1929 Rally ABC

1929 Rally ABC road test

The front brake drums are not finned like the rears, but retardation is progressive with lots of feel and plenty of bite. In fact the rodactuated system stops the car more efficiently than I could possibly have imagined. The skinny 450×19 tyres grip well on all four corners and don’t allow it to get skittish or plough straight on as I hammer through fast bends. The steering remains light and the front bites nicely without threatening to drop into an understeer disaster.

Before long I’m leaning out, hanging on to the big sprung and strung wooden steering wheel, enjoying the rasp of the exhaust note as I accelerate out of the bends like I‘m on a charge at Brooklands. With elbow and head well over the side of the car, I look across the corners in the direction of travel and really get to grips with the feel of the car as the tail jumps sideways and I intuitively correct it with a twist of the wheel.

I suddenly realise I’ve taken a wrong turn. But unlike a modern racing car the Rally’s turning circle is particularly good – moving the steering wheel at low speeds is hardly difficult on those narrow tyres and selecting first and reverse gears is easy. Turning the car round in quite a tight space is a doddle.

Back on course again, I look down the long blue bonnet, watch the front wheels jump about and feel grateful that the rear end is so well behaved. ABCs were built with no rear differential and instead had a Perrot Piganeau axle as fitted to some of the more important French racing cars of the late Twenties. It was fine for Brooklands, where the corners weren’t very tight, but on more demanding bends it would have worn the tyres quickly. This ABC, however, has a special back axle with a differential, which owner Jeremy Wood believes was fitted by racing driver Jack Driskell when he was preparing the car for the Brooklands Double Twelve. The finned rear drums are likely to have been fitted at the same time. More about Driskell and his exploits later.

Eventually I get used to predicting the car’s reactions to the bumps and undulations of the various road surfaces and I can’t help grinning with delight – the Rally ABC at any speed is terrific fun, but driving it even briskly is absolute magic. So how did it come about?

Rally was a small French company based in Colombes, north of Paris. It originally made small cyclecars but in 1927 started building the ABC – the name is thought to be a pun on the French word abaissé, meaning to lower, in this case referring to the underslung chassis. The model was first fitted with Chapuis-Dornier engines, then Ruby units and finally with the 1084cc overhead-valve SCAP powering this car.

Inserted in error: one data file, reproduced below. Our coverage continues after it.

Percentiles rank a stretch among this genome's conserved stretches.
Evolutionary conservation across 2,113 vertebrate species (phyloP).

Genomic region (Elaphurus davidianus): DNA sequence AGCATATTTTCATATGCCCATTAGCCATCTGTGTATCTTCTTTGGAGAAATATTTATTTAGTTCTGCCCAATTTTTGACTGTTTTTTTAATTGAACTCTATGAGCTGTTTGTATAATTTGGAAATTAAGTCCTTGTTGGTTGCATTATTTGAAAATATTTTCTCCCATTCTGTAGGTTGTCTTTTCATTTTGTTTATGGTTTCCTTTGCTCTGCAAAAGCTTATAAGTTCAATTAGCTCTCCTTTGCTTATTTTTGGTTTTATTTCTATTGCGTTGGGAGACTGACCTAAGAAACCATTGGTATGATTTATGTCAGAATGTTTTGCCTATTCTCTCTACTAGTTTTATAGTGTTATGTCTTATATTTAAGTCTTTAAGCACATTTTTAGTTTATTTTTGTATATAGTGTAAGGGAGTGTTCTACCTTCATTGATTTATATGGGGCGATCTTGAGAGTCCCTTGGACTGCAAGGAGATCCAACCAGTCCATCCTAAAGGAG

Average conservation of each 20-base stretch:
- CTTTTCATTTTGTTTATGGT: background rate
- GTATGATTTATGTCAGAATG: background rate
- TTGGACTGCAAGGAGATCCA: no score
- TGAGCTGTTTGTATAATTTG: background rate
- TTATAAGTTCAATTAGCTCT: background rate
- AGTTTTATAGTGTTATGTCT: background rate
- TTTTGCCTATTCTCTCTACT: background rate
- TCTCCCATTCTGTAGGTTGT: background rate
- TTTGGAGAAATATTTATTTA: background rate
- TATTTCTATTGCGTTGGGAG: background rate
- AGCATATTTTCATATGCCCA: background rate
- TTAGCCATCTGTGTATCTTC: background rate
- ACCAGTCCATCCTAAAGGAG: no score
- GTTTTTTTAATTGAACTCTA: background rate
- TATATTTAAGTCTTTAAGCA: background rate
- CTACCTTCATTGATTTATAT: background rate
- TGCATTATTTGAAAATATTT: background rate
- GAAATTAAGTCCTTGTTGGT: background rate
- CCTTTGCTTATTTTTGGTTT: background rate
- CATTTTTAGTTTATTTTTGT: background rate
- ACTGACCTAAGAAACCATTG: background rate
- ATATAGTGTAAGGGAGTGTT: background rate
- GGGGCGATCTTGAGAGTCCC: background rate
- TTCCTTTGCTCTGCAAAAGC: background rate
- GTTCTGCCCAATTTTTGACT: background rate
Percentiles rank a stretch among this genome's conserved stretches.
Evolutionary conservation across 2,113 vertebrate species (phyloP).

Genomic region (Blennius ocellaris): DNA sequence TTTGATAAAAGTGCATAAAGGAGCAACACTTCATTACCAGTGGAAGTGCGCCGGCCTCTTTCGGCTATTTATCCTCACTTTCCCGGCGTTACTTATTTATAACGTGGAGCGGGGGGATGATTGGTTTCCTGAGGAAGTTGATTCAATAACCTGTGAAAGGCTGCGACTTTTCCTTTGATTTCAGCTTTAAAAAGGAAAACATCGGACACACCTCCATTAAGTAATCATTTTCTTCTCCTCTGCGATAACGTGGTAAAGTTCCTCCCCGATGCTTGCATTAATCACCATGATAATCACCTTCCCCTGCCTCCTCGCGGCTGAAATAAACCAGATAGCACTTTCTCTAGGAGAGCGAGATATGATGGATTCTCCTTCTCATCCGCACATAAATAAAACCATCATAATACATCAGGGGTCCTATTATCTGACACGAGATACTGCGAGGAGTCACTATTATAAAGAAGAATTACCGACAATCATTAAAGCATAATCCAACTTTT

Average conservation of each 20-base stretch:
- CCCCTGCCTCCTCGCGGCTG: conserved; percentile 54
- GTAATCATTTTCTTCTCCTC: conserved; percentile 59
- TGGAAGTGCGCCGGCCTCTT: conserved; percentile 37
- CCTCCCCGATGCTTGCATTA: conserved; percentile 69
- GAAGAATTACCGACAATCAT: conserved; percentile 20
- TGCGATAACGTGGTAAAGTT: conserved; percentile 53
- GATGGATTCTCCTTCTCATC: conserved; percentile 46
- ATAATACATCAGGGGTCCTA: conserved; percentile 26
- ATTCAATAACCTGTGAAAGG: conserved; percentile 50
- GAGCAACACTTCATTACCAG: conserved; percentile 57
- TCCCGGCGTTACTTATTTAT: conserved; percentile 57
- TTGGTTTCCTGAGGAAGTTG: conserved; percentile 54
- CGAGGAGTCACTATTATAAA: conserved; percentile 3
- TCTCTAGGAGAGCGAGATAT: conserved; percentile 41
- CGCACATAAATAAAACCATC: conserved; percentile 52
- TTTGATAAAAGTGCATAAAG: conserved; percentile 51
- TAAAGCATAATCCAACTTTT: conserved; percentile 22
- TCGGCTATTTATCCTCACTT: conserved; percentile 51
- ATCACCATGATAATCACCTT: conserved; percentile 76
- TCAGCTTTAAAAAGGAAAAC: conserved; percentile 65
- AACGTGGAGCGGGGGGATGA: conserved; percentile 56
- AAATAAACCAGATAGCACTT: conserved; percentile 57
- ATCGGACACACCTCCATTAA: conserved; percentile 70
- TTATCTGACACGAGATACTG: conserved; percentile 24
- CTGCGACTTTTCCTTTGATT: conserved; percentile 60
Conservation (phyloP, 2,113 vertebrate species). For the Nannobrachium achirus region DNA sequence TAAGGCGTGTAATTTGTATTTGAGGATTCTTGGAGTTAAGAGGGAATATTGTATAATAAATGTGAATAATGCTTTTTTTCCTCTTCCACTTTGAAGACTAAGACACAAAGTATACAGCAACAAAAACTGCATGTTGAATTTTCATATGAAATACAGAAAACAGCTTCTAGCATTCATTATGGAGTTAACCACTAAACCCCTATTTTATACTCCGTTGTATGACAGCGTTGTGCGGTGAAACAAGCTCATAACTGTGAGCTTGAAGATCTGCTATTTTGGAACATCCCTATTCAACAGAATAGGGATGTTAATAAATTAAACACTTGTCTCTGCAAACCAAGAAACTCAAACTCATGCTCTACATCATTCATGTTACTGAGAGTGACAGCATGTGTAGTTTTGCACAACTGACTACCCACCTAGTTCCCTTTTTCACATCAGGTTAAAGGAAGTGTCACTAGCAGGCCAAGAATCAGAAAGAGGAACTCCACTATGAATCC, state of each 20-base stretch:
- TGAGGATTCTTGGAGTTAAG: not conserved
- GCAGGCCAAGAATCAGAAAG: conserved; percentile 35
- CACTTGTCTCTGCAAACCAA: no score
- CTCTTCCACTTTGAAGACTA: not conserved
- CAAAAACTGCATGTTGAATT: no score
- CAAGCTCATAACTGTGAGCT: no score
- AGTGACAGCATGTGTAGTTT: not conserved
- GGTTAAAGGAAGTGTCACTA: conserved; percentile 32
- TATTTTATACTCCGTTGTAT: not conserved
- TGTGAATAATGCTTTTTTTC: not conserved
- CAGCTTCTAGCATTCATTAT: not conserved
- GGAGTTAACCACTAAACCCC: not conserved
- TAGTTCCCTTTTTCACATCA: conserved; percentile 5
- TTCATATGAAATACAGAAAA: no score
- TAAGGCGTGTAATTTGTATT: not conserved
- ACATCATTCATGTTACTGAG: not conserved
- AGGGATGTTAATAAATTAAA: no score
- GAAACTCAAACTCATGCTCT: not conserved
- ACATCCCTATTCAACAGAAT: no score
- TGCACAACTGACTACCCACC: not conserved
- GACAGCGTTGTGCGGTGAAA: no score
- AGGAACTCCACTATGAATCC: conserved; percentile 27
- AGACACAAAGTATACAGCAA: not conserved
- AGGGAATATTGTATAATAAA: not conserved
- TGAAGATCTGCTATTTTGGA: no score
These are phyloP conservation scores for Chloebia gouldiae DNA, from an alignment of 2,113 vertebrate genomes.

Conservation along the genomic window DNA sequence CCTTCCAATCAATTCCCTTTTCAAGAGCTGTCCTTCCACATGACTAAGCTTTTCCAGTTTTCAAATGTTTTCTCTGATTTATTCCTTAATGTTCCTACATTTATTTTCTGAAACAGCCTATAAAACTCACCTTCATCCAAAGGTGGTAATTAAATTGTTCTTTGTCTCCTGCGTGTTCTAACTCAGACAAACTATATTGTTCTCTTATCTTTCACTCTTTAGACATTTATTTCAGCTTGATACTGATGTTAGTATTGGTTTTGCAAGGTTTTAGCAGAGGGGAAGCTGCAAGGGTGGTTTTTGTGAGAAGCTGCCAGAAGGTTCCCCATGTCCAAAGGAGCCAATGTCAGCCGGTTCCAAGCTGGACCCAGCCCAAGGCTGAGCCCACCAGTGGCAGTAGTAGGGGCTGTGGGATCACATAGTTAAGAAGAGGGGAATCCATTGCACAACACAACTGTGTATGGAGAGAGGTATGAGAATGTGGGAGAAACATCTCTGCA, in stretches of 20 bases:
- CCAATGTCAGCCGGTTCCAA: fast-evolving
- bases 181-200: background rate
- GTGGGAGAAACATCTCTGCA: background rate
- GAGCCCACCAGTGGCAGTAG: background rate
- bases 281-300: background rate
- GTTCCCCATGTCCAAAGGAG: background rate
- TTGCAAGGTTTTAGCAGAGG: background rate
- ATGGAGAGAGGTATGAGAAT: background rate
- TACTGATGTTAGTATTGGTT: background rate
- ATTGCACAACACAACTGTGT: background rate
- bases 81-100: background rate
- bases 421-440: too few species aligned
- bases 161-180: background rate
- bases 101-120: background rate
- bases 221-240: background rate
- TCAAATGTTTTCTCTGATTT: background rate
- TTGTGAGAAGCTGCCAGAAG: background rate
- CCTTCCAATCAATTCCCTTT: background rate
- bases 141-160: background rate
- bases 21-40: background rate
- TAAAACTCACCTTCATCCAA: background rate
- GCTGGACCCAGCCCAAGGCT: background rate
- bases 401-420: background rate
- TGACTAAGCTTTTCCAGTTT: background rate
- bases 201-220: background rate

At most only 100 of these cars were built. As well as the normally aspirated ABC, a supercharged model was advertised with a Cozette supercharger bolted on to the SCAP engine. Rally ceased car production in the mid-Thirties.

In 1929 ex-Indian Army major JA ‘Jack’ Driskell, along with Lewis Cutbill Jnr, imported two ABCs and immediately entered them in the London-Land’s End Trial. Driskell drove a blue ABC named Moulin Bleu and registered VLU 5889 and Cutbill drove this car, UL 8540. Being red, it was inevitably dubbed Moulin Rouge. Both ABCs won silver medals on the Land’s End trial and were sold shortly after.

Night racing was banned at Brooklands, which could therefore not host 24-hour races like Le Mans. To get round this The Junior Car Club came up with the idea of the Double Twelve event – drivers raced for 12 hours on Friday, their cars were impounded overnight, then they raced for another 12 hours on Saturday.

In May 1929 Driskell bought back UL 8540 and prepared it for the Brooklands Double Twelve. He fitted the special back axle and differential mentioned previously, plus a large tachometer in the driver’s cowl and a long-range fuel tank with a filler in the tail. The car broke down on the first day of the race with a holed piston, and the engine had to be dismantled. It was running again an hour into the second day and completed the course. Driskell said afterwards that it was managing 88mph, but no official records of his finishing position are known to survive.